- The Washington Times - Monday, January 26, 2004

ANNAPOLIS — If the first two weeks of the 2004 General Assembly is a prelude to the rest of the legislative session, then the rest of the session will be filled with gridlock and partisan bickering.

Lawmakers are saying the political squabbling and lack of civility could derail important business, such as cutting the budget deficit and funding school improvements.

“I think it is troubling,” said Delegate Patrick L. McDonough, Baltimore County Republican. Residents of Maryland “are having their best interests replaced by petty, partisan political power plays. This place is turning into a hack political circus. … I am disgusted with it.”

“I think it is absolutely imperative that we put aside our party differences and do what is best for Maryland residents,” said Delegate Kevin Kelly, Allegany County Democrat.

The General Assembly’s 188 lawmakers started the political wrangling on opening day, with House Democrats overridingthree vetoes and Senate Democrats overriding one veto by Gov. Robert L. Ehrlich Jr., the state’s first Republican governor in more than three decades.

The General Assembly had not overridden a governor’s veto since 1989.

Democrats hold 33 seats in the 47-member Senate and 98 seats in the 141-member House.

Republican lawmakers wasted little time fighting back when they refused to vote on the re-election of Senate President Thomas V. Mike Miller Jr., Prince George’s County Democrat. Mr. Miller was easily elected to another term.

Republicans were protesting a move by Mr. Miller that requires them to have more votes to sustain a filibuster in the Democratic-controlled Senate. The new rule increases the minimum number from 16 to 19 senators to sustain a filibuster. The House of Delegates requires only a majority vote to end debate.

Some political observers said the partisan wrangling started during Mr. Ehrlich’s first year when he proposed to increase revenue by placing 11,500 slot machines at four Maryland racetracks.

House Speaker Michael E. Busch of Anne Arundel County led fellow Democrats to defeat the Ehrlich proposal in the House Ways and Means Committee. The proposal was narrowly approved in the Senate.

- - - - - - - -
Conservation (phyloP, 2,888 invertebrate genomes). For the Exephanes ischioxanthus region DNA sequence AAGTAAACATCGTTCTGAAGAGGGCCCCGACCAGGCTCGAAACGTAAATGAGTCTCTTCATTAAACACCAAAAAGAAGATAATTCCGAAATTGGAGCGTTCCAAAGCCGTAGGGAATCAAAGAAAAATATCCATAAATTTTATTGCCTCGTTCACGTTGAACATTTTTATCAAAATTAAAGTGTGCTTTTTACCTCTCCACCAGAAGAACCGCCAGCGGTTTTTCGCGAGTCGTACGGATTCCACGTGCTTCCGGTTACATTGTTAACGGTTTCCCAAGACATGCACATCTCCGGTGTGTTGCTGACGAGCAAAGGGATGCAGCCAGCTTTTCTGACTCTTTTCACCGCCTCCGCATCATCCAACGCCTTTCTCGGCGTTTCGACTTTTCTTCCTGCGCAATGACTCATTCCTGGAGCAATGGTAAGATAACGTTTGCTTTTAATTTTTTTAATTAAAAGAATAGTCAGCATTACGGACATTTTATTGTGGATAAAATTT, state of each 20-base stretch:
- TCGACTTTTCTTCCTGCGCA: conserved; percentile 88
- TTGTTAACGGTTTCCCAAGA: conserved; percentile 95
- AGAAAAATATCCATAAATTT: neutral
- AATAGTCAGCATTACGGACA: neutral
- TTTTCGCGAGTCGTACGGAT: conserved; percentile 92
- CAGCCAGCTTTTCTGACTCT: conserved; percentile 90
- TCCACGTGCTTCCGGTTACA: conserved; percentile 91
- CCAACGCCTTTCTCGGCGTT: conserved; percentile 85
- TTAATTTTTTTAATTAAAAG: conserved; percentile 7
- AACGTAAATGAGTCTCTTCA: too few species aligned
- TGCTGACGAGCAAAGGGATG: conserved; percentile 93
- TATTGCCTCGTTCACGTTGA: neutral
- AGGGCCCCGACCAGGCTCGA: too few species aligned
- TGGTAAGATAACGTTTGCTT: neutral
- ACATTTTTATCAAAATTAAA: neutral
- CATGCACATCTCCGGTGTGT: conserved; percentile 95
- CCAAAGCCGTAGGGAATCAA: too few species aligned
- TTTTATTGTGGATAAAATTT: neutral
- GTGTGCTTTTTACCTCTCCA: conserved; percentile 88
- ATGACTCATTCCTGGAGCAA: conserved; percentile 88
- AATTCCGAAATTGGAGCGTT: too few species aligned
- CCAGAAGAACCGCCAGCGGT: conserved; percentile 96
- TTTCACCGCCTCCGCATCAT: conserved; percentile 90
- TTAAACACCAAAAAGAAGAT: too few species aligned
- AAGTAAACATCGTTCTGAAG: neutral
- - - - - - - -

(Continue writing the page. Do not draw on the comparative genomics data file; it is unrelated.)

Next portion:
Sen. Richard F. Colburn, Eastern Shore Republican, said the partisan atmosphere really unfolded when Republicans staged the “small rebellion” against Mr. Miller’s re-election.

“Obviously, there is concern that [Republican] numbers are increasing,” he said. “The other side feels threatened by that, but there was no need to change the rules. A filibuster is really 24 hours, seven days a week until it’s over. We haven’t had a filibuster since the abortion debate of the 1990s.”

Meanwhile, House Deputy Majority Whip Emmett C. Burns Jr., Baltimore Democrat, said it was necessary to override the governor’s vetoes — even the one that stopped the opening of a bar in Baltimore.

“The vetoes don’t represent an impediment to the democratic process,” he said. “The veto itself is part of the democratic process. How can a veto be a part of the democratic process and overriding not be apart of the democratic process? You can’t have just one side.”

But Mr. McDonough said overriding the bar-opening veto went too far.

“It was nothing but a power play by a Democratic politician to stop an Ehrlich supporter, a Republican, from opening up a restaurant,” he said. “You don’t abuse the override process. That is something you use for big issues.”

Mr. Kelly, a House Democrat, voted against all three of the House veto overrides. “I think that it is incumbent on us that we function in a bipartisan spirit,” he said.

Senate Minority Whip Andrew P. Harris, Baltimore County Republican, said Mr. Miller has stifled the debate with the new filibuster rule, and he assailed the Democrats for the overrides.

“The overrides were just pure, partisan politics,” Mr. Harris said. “It is pretty clear that it was a partisan call, and it was clear that Mike Miller made it a partisan call. That is no secret in Annapolis.”

Mr. Miller did not return a message seeking comment left with his office staff.

Mr. Ehrlich has tried to improve the situation by naming Democrats to seven of 22 Cabinet positions and choosing a Democrat this month as his first appointment to the state’s highest court.

Still, Republican strategist Kevin Igoe was not optimistic about the parties mending fences.

“Obviously, things got off to a very partisan start,” he said. “When you change the rules to run … over the minority, and when you conduct veto votes that have not been done in 15 years, you are going to cause hard feelings and not build a spirit of compromise. There is always hope that things will get done, but I am not going to quantify it.”

Mr. Ehrlich said the Democrats may “feel the need to flex their muscle,” but he is determined to represent the “people who elected us.”

“The people elected us to follow our [campaign promises], and we have a list we check off on a weekly basis,” he said.

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